The prevalence of familial rosacea is nearly 70% when extending to 6 generations, investigators reported in a study published in the Journal of Clinical and Aesthetic Dermatology.
The retrospective, observational study assessed familiarity and interfamilial transmission up to 6 generations in patients with rosacea.
A total of 130 adult patients (mean age, 49.3 ± 18.6 years; range, 18-85 years; 93 women) were consecutively enrolled from a clinic in Italy from June 2018 to June 2019. Most of the affected relatives were also clinically examined, and photos were obtained for those not available for consultation.
Regarding familiarity, 64 probands from 130 patients (49.2%) were positive for at least 1 family member. A statistically significant association was observed between familial rosacea and fixed centrofacial erythema with or without telangiectasias with papules/pustules lesions (P =.005) and alcohol consumption (P =.01).
Among the probands after familial anamnestic assessment of the whole kindred, 90 affected relatives (69.2%) were identified. A statistically significant association was observed between phymatous changes and male sex (P =.0001).
Vertical transmission of rosacea inheritance was recorded in 45 (70.3%) probands, horizontal in 11 (17.2%), and combined in 8 (12.5%). Maternal lineage was predominant vs paternal (29/45.3% vs 21/32.9%) in the vertical transmission group. In the horizontal transmission group of 13 relatives, 2 pairs of fraternal twins were identified, and 21 relatives were involved in combined horizontal/vertical transmission.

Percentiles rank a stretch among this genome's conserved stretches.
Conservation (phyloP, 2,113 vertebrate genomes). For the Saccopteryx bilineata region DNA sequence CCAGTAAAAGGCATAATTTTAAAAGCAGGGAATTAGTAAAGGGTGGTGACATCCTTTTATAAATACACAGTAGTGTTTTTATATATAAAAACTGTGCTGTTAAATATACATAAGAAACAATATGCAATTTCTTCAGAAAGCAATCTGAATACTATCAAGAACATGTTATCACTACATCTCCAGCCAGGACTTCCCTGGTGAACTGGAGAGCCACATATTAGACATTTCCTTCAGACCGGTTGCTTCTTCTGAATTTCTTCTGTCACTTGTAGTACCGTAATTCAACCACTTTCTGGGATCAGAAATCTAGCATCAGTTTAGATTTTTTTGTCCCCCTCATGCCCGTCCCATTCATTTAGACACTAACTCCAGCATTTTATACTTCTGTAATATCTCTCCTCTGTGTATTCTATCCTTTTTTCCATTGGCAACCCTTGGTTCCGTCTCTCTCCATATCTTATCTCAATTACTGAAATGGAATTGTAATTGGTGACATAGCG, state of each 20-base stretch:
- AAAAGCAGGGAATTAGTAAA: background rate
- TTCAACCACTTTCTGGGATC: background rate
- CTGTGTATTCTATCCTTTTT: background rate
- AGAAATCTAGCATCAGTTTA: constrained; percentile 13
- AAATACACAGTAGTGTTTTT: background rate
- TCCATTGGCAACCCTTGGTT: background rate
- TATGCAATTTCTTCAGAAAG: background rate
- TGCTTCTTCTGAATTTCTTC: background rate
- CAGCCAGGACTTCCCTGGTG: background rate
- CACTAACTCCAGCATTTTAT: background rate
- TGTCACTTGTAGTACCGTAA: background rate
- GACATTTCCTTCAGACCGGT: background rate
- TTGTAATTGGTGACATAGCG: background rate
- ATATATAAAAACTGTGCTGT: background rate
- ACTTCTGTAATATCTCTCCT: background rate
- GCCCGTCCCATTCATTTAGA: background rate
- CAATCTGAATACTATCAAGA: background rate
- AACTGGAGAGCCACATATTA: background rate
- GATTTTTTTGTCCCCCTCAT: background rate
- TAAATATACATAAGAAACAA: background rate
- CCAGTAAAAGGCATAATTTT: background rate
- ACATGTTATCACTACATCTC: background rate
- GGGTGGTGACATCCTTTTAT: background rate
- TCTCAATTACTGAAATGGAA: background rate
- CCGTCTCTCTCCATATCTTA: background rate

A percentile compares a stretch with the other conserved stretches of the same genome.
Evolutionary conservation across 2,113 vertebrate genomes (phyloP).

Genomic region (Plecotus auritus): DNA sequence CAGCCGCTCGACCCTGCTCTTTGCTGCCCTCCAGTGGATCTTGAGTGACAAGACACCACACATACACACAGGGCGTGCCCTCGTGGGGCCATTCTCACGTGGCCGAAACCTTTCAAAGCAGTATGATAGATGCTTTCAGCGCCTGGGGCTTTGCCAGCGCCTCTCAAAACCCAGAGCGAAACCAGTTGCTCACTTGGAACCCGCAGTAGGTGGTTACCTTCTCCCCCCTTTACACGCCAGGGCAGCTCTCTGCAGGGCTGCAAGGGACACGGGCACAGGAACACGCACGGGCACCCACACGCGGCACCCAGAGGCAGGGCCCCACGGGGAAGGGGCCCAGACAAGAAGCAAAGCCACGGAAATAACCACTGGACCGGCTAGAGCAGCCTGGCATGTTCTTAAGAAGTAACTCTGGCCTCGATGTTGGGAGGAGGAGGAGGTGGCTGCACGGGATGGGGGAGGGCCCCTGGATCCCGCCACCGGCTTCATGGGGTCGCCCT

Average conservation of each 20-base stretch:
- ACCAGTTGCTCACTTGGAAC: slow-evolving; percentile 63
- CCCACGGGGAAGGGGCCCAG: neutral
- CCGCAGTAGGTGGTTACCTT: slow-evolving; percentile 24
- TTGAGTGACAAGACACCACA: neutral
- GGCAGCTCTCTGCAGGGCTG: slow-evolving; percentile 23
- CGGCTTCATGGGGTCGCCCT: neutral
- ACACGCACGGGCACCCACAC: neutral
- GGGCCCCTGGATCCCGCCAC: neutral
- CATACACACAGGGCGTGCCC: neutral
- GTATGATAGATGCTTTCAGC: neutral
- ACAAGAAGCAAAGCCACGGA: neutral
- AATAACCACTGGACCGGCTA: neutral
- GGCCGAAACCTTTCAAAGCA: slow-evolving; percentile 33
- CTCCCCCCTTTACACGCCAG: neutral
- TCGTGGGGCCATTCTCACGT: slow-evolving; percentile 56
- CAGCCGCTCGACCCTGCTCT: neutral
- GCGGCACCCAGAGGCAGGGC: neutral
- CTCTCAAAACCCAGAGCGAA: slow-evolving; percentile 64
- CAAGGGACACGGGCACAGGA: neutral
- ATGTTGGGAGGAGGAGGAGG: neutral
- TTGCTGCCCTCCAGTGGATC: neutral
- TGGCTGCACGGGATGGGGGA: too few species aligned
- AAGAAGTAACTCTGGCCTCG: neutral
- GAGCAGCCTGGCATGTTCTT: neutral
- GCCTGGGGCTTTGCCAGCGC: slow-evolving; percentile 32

The investigators noted that their findings are limited by the sample size.
Based on their data, “the prevalence of familial rosacea was 69.2%, with a ratio of patients positive for familiarity/affected relatives equal to 1:1.4,” stated the study authors. They believe that “the prevalence of rosacea familiarity is underestimated and that a more accurate investigation among multiple family generations is advisable. Extending the search to all potential affected parents or offspring of rosacea patients with a positive family history can promote early diagnosis aimed at the adoption of correct therapeutic intervention and educational programs to prevent the exposure to triggering or exacerbating factors.”
Dall’Oglio F, Fusto C, Micali G. Intrafamilial transmission of rosacea spanning six generations: a retrospective observational study. J Clin Aesthet Dermatol. 2022;15(2):35-39. PMID: 35309876